What Do I Need to Know About STDs?

Living healthy with HIV includes preventing other sexually transmitted diseases (STDs). An STD is an infection that’s passed from person to person through sexual contact. HIV is an example of an STD.

Other types of STDs include:

  • Chlamydia,
  • Genital herpes,
  • Gonorrhea,
  • Hepatitis B and C,
  • Human papilloma virus (HPV), and
  • Syphilis.

The only way to avoid getting other STDs is to not have vaginal, anal, or oral sex. If you are sexually active, you can do the following things to lower your chances of getting other STDs:

  • Choose less risky sexual behaviors
  • Use condoms consistently and correctly
  • Reduce the number of people with whom you have sex
  • Limit or eliminate drug and alcohol use before and during sex
  • Have an honest and open talk with your health care provider and ask how frequently you should be tested for STDs.

For people living with HIV, it can be harder to treat STDs. STDs increase your viral load in your genital fluids, and some types of STDs can lower your CD4 count. Because HIV weakens the CD4 cells in the immune system, your body has a harder time fighting off STDs. This also means that if you are living with HIV and also have an STD, you may be able to transmit HIV to your partner(s) even if your viral load is undetectable. In fact, people living HIV who are also infected with another STD are 3 to 5 times as likely as others living with HIV to spread HIV through sexual contact.

It’s important for people with HIV to get tested and treated for other STDs. Being tested and treated for STDs helps you maintain good health and avoid transmitting an STD unknowingly. Encourage your partner(s) to do the same. You or your partner(s) can have an STD without having symptoms. If you have HIV and are sexually active, get tested at least once a year.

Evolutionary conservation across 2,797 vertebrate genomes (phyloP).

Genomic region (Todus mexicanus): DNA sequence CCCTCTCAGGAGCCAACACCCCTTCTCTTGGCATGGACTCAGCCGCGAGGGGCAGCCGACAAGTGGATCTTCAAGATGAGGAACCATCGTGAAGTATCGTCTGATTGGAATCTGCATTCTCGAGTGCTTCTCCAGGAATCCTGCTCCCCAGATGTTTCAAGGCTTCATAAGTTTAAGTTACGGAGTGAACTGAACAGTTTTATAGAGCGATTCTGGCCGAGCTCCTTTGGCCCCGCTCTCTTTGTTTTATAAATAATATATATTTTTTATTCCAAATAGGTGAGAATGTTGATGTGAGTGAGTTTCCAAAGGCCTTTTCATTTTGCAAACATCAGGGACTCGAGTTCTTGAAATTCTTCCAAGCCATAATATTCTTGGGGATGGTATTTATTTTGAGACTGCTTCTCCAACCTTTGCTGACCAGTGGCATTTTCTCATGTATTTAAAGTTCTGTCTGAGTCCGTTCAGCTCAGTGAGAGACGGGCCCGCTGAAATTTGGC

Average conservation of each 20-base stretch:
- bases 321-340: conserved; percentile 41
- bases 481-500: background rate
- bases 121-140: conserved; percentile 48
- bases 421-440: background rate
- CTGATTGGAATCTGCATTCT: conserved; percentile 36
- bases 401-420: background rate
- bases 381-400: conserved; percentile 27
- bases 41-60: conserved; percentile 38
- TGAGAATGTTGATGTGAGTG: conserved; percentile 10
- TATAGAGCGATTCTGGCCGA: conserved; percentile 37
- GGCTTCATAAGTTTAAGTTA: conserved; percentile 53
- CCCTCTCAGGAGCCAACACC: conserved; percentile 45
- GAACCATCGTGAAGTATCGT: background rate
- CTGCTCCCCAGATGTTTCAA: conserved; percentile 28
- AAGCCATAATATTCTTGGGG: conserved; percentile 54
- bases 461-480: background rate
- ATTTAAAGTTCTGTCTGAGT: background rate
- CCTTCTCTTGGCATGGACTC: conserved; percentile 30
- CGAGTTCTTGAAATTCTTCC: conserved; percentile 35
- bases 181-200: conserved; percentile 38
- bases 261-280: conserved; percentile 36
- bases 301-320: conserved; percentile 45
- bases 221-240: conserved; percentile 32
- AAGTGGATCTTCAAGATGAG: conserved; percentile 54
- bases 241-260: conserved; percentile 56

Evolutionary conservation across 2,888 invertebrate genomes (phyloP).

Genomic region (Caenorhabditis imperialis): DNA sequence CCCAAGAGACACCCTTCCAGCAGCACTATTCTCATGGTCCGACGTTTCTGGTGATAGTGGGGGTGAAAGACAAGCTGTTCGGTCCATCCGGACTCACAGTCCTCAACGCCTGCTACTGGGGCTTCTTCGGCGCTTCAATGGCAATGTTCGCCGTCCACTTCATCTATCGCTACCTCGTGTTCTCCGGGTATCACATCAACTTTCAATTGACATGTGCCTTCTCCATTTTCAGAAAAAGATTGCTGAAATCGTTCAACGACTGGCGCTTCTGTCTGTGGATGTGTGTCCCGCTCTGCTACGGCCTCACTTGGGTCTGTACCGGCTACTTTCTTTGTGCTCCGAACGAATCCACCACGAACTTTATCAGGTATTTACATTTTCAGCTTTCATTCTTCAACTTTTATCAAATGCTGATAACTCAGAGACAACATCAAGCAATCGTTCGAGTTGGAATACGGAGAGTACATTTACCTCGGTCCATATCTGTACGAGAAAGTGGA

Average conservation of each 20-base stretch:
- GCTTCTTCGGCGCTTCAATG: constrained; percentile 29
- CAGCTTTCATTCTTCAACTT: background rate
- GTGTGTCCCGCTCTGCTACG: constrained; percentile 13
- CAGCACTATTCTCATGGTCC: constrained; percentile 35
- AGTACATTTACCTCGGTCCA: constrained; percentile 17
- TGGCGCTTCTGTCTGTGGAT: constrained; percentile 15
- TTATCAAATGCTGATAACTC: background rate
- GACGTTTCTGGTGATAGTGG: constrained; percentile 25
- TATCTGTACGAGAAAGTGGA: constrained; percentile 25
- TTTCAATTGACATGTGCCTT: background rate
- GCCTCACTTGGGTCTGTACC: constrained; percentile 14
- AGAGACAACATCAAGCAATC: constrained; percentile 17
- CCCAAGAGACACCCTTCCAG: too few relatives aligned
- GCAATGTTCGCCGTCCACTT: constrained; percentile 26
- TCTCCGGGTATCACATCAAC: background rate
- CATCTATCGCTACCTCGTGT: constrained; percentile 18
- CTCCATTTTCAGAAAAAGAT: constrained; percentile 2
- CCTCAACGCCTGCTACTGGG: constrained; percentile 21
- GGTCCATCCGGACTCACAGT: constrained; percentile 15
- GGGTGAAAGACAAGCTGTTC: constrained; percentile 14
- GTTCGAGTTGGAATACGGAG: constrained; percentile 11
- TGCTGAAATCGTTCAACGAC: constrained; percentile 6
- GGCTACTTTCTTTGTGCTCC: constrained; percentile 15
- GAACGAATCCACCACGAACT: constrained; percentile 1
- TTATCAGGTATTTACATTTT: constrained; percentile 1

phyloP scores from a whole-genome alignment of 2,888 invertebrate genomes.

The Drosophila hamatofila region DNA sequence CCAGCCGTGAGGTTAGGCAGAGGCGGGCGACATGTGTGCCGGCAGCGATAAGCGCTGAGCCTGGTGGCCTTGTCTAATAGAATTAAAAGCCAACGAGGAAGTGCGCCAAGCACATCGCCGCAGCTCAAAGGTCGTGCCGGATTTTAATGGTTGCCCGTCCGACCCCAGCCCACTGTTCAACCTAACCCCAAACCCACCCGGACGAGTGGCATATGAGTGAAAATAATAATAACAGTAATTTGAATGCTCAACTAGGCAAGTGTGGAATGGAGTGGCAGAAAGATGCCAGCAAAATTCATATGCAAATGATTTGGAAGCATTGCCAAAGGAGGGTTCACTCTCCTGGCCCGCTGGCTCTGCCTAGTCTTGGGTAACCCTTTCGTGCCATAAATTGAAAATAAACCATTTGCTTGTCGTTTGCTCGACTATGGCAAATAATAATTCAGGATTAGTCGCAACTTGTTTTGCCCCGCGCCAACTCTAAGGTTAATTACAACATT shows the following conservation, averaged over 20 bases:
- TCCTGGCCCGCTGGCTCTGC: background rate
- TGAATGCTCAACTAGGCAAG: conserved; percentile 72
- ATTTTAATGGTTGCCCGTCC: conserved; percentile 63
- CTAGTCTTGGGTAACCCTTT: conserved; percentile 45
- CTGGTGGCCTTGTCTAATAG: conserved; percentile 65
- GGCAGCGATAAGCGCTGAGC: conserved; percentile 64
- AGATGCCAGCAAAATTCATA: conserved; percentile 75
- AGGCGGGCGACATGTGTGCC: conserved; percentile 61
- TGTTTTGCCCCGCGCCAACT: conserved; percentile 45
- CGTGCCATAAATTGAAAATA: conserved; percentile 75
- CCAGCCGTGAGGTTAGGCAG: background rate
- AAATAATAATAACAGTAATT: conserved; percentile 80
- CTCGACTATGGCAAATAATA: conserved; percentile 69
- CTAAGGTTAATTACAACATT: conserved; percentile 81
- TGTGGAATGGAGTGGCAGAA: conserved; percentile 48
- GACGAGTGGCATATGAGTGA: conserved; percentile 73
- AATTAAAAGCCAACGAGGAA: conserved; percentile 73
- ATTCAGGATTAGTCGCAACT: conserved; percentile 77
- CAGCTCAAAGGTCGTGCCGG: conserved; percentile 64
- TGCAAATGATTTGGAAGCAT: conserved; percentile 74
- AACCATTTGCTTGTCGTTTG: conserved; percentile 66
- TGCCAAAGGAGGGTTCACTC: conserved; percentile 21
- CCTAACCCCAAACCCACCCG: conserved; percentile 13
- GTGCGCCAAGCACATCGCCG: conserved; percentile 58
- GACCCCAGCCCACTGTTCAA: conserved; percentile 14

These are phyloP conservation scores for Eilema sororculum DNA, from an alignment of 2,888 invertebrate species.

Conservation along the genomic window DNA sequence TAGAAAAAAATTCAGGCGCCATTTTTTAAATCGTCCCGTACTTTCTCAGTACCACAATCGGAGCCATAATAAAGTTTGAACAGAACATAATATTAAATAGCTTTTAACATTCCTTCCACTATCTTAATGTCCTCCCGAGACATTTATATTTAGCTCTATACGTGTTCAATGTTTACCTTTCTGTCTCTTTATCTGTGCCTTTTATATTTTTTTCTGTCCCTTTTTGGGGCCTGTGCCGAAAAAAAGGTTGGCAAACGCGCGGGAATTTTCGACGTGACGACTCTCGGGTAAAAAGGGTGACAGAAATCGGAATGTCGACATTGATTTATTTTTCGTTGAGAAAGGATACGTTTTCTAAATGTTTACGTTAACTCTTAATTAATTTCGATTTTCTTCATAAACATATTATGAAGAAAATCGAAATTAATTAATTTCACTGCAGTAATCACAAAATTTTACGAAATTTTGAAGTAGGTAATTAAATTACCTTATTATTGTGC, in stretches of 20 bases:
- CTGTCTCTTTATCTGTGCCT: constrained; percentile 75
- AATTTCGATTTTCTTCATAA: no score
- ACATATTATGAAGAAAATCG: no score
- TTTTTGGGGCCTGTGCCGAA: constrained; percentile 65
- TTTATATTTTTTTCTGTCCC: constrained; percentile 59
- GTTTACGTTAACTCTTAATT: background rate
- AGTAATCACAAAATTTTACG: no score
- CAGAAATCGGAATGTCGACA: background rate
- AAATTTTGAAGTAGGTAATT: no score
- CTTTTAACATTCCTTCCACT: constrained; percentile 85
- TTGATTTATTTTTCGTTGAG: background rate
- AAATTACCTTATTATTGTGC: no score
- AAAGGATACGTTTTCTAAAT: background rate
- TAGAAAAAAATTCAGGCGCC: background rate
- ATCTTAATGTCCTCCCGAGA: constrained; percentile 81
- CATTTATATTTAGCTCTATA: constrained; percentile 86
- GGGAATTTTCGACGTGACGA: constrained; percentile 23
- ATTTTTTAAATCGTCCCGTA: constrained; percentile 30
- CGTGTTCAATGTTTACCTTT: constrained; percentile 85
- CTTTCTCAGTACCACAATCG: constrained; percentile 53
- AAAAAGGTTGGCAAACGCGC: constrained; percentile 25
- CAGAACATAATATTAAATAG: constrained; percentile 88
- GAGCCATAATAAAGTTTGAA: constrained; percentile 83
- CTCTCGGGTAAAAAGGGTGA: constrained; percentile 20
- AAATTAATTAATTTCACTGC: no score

Your health care provider can offer you the best care if you discuss your sexual history openly. Locate a provider near you.

Family Planning

A person living with HIV can become a parent. But, since there is a potential to transmit HIV to an uninfected partner during conception or to the baby during pregnancy and childbirth, it is important to learn about the ways to reduce these risks and to work closely with both your partner and your healthcare provider.

Visit our Family Planning page to learn about the options for having children safely, and for preventing both pregnancy and HIV transmission if you don’t wish to become pregnant.

Talk to Your Partner

It is important to tell your intimate partner(s) about your HIV status. It’s also important to discuss your partner’s HIV status and whether either of you have any STDs.

You and your partner should determine what sexual behaviors and prevention practices are going to be used in your relationship—and outside of it if you are not exclusive. The goal of this communication is to keep you BOTH healthy and free from new infections. CDC’s Start Talking. Stop HIV. campaign has tips and resources to help you start the conversation.

Last revised: 03/30/2017